What: Shares of GoPro (NASDAQ:GPRO) were down 15% as of 11:30 a.m. EST after Morgan Stanley analyst James Faucette downgraded shares of the action-camera specialist from neutral to underweight.

So what: Faucette simultaneously lowered his price target on GoPro shares to $12 from $23, citing a combination of high inventories related to consumers' "weak response" to GoPro's HERO4 Session camera -- which the company has dubbed its most convenient device yet, thanks to its size and one-button controls -- as well as his belief that the situation likely won't resolve itself anytime soon as "key challenges of off-loading, storage and editing content have not been adequately addressed for a product intended to be 'taken anywhere to record everything.'"

In other words, Faucette is concerned GoPro's video processing software is still inadequate to effectively convince users the HERO4 Session's relative convenience is worth its freshly lowered $199 sticker price.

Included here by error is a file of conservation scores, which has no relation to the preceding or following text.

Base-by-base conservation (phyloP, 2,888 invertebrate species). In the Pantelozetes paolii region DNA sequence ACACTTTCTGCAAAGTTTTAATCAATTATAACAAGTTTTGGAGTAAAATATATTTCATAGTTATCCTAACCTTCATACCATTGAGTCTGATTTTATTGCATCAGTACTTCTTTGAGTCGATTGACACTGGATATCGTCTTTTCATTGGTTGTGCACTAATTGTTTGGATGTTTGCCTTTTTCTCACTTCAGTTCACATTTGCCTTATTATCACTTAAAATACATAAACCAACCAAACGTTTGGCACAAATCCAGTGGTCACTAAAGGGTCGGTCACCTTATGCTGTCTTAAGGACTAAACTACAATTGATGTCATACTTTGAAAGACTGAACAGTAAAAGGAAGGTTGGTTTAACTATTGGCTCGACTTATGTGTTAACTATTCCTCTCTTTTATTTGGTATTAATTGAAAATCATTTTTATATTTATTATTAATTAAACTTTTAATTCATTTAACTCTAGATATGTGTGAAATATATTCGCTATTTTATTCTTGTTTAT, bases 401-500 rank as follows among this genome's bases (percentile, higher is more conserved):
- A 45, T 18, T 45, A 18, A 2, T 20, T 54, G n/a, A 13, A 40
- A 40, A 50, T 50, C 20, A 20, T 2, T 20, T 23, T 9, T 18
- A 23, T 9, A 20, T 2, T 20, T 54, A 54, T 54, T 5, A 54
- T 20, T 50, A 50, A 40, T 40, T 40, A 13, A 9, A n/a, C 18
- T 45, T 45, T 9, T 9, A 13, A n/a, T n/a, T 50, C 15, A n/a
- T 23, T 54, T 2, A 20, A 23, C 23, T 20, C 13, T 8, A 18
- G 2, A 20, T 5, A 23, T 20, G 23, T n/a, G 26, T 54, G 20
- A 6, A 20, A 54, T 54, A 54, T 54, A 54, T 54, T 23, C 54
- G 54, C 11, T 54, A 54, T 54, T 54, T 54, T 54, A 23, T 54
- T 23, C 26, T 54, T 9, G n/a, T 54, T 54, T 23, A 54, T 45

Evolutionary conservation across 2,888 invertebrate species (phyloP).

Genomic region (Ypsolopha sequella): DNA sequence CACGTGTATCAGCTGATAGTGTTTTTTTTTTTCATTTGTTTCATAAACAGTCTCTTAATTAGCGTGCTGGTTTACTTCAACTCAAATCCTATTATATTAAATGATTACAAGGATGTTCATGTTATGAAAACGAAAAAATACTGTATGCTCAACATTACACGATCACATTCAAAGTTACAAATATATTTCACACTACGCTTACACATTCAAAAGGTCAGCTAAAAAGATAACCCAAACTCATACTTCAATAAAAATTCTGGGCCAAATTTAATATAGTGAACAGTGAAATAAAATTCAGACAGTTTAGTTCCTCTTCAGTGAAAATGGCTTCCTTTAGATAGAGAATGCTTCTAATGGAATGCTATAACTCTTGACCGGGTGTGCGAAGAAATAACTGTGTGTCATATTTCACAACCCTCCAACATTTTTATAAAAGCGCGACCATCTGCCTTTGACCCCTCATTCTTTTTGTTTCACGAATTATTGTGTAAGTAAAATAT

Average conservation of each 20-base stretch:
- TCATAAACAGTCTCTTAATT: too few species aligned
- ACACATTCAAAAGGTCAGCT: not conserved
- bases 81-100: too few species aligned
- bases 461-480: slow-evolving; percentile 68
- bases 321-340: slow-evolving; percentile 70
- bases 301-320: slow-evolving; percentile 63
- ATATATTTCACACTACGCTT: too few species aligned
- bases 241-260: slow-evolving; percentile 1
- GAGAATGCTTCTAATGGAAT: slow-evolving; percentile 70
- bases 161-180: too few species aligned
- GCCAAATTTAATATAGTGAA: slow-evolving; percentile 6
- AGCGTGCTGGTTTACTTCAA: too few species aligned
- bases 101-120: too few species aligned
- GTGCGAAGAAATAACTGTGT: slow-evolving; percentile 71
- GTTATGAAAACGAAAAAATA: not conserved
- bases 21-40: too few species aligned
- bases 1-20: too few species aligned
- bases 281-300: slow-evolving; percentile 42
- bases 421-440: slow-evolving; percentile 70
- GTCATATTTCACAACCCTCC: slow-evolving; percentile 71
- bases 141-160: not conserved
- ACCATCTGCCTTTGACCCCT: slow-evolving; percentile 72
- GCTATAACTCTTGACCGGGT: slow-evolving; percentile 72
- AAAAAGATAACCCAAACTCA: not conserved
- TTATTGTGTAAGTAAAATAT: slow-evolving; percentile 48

Now what: That's not to say Faucette's view is entirely surprising. I voiced similar concerns over the HERO4 Session only last week, noting this marked its second price reduction since launching five months ago. And with the backdrop of new marketing initiatives from GoPro intended to make up ground after the botched launch, it seems GoPro's efforts to hawk its wares are indeed falling flat.

At the same time, you can't help but wonder whether these concerns were already reflected in GoPro's share price. Down 74% year to date, GoPro stock is now valued at roughly two-thirds the company's $24 IPO price and just 13.3 times trailing-12-month earnings. And if GoPro can rejuvenate consumer interest with new high-end cameras, its recently named Karma drones, and innovative VR solutions in the coming year, I won't be the least bit surprised if this drop turns out to be a buying opportunity. But for now, it's evident Wall Street maintains its disdain for this former market darling.

This article represents the opinion of the writer, who may disagree with the “official” recommendation position of a Motley Fool premium advisory service. We’re motley! Questioning an investing thesis -- even one of our own -- helps us all think critically about investing and make decisions that help us become smarter, happier, and richer.